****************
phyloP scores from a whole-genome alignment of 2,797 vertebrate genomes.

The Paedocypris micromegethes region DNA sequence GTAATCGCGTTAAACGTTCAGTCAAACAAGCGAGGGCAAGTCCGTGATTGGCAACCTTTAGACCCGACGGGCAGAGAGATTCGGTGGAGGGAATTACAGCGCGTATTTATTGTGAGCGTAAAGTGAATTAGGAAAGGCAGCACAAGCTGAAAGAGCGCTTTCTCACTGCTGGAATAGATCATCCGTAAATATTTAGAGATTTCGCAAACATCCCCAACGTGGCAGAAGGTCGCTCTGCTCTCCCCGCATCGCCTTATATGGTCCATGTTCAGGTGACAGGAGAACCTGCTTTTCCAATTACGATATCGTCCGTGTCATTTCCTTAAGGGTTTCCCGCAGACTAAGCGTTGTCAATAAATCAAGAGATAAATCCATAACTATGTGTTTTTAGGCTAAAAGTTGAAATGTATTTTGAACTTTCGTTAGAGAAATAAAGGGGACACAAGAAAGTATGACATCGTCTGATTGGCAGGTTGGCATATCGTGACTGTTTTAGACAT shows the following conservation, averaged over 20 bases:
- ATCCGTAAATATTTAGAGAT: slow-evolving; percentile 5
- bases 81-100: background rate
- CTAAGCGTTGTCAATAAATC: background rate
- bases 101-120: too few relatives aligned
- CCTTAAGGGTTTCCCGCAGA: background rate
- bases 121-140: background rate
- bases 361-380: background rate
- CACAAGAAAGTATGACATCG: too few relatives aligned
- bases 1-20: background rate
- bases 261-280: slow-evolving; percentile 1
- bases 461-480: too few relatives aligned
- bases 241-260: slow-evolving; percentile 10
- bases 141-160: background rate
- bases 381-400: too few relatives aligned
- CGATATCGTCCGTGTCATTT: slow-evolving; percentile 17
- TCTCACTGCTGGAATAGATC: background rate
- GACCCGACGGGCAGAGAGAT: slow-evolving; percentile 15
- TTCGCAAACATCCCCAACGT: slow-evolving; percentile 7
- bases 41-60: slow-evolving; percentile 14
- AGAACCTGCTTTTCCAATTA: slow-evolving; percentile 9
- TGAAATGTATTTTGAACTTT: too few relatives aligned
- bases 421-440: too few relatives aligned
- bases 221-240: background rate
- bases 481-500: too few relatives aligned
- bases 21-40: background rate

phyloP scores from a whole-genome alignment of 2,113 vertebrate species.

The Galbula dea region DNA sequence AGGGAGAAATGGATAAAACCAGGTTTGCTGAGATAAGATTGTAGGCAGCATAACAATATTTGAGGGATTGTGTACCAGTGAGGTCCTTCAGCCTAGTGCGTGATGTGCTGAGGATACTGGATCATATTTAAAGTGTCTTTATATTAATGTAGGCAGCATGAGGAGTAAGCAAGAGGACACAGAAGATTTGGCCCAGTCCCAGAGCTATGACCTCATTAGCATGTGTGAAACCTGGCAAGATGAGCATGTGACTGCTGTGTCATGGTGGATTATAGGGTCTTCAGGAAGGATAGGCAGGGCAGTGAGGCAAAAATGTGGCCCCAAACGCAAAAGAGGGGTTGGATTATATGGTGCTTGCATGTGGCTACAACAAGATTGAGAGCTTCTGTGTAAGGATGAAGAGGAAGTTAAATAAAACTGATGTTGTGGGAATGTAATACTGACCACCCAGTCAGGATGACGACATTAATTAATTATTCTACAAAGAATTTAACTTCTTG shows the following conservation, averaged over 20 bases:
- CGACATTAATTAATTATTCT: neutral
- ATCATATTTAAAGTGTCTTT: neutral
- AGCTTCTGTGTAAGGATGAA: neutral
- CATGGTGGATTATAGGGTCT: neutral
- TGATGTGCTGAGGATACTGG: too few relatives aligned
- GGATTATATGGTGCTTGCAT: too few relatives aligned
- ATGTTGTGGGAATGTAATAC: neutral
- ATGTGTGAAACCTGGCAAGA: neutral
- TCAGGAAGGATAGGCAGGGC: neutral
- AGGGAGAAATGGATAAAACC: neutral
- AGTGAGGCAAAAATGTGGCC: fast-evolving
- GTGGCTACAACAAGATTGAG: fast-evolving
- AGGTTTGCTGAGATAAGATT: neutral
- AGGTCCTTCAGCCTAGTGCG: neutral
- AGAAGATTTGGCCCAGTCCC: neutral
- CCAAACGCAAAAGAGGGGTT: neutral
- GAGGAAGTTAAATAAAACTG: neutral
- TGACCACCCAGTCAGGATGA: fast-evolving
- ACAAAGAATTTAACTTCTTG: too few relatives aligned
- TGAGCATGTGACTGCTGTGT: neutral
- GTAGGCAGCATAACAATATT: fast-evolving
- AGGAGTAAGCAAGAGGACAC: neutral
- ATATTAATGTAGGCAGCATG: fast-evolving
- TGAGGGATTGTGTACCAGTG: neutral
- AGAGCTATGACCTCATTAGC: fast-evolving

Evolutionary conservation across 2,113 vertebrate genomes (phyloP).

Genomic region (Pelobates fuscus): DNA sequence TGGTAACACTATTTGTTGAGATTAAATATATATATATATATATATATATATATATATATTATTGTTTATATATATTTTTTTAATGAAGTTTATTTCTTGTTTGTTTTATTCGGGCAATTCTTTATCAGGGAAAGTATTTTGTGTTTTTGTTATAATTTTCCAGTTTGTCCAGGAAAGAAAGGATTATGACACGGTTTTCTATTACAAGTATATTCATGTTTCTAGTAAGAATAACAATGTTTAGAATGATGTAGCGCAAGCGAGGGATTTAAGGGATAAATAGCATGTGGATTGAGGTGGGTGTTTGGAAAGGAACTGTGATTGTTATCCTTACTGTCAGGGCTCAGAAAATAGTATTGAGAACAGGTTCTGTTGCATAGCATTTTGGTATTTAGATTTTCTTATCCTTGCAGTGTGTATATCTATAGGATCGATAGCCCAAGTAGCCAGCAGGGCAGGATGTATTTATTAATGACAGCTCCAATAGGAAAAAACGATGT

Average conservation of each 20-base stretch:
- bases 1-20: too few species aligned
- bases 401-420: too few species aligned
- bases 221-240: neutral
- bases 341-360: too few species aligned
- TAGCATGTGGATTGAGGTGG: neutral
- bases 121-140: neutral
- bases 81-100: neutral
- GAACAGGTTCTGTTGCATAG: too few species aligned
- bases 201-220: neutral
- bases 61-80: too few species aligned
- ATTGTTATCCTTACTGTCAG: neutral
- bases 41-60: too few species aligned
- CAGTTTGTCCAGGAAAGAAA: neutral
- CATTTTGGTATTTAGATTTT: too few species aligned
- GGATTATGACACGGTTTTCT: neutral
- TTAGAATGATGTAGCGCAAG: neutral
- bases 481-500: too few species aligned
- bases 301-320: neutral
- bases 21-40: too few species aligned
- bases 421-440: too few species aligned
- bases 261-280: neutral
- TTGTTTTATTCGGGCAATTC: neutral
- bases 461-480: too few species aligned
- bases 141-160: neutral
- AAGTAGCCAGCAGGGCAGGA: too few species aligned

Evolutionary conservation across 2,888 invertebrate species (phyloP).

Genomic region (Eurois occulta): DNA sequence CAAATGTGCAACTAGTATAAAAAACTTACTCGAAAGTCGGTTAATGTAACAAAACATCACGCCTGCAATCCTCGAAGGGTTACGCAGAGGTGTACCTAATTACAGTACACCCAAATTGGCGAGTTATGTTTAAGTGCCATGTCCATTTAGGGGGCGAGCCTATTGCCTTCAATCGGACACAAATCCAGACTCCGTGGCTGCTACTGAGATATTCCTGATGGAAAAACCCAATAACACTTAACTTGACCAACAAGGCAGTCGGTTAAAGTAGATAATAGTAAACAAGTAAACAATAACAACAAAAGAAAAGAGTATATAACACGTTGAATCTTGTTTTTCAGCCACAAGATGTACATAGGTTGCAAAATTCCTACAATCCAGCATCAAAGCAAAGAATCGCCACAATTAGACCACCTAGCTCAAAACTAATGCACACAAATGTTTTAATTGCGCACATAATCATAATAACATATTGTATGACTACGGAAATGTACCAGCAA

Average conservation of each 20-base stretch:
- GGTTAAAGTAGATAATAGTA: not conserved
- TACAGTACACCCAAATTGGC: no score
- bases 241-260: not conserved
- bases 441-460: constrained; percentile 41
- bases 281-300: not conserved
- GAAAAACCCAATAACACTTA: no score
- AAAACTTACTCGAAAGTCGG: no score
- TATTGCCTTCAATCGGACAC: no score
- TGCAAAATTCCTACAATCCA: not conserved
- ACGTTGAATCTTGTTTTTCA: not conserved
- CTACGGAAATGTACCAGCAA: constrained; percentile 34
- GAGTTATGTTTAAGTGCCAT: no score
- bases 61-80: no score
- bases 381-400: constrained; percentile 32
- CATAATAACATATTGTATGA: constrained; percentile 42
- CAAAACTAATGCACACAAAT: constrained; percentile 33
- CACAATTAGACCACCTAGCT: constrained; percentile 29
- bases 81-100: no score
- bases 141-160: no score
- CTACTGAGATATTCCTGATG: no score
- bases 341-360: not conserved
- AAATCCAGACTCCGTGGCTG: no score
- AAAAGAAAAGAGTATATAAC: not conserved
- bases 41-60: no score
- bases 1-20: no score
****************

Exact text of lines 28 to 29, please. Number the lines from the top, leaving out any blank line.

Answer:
phyloP scores from a whole-genome alignment of 2,113 vertebrate species.

The Galbula dea region DNA sequence AGGGAGAAATGGATAAAACCAGGTTTGCTGAGATAAGATTGTAGGCAGCATAACAATATTTGAGGGATTGTGTACCAGTGAGGTCCTTCAGCCTAGTGCGTGATGTGCTGAGGATACTGGATCATATTTAAAGTGTCTTTATATTAATGTAGGCAGCATGAGGAGTAAGCAAGAGGACACAGAAGATTTGGCCCAGTCCCAGAGCTATGACCTCATTAGCATGTGTGAAACCTGGCAAGATGAGCATGTGACTGCTGTGTCATGGTGGATTATAGGGTCTTCAGGAAGGATAGGCAGGGCAGTGAGGCAAAAATGTGGCCCCAAACGCAAAAGAGGGGTTGGATTATATGGTGCTTGCATGTGGCTACAACAAGATTGAGAGCTTCTGTGTAAGGATGAAGAGGAAGTTAAATAAAACTGATGTTGTGGGAATGTAATACTGACCACCCAGTCAGGATGACGACATTAATTAATTATTCTACAAAGAATTTAACTTCTTG shows the following conservation, averaged over 20 bases: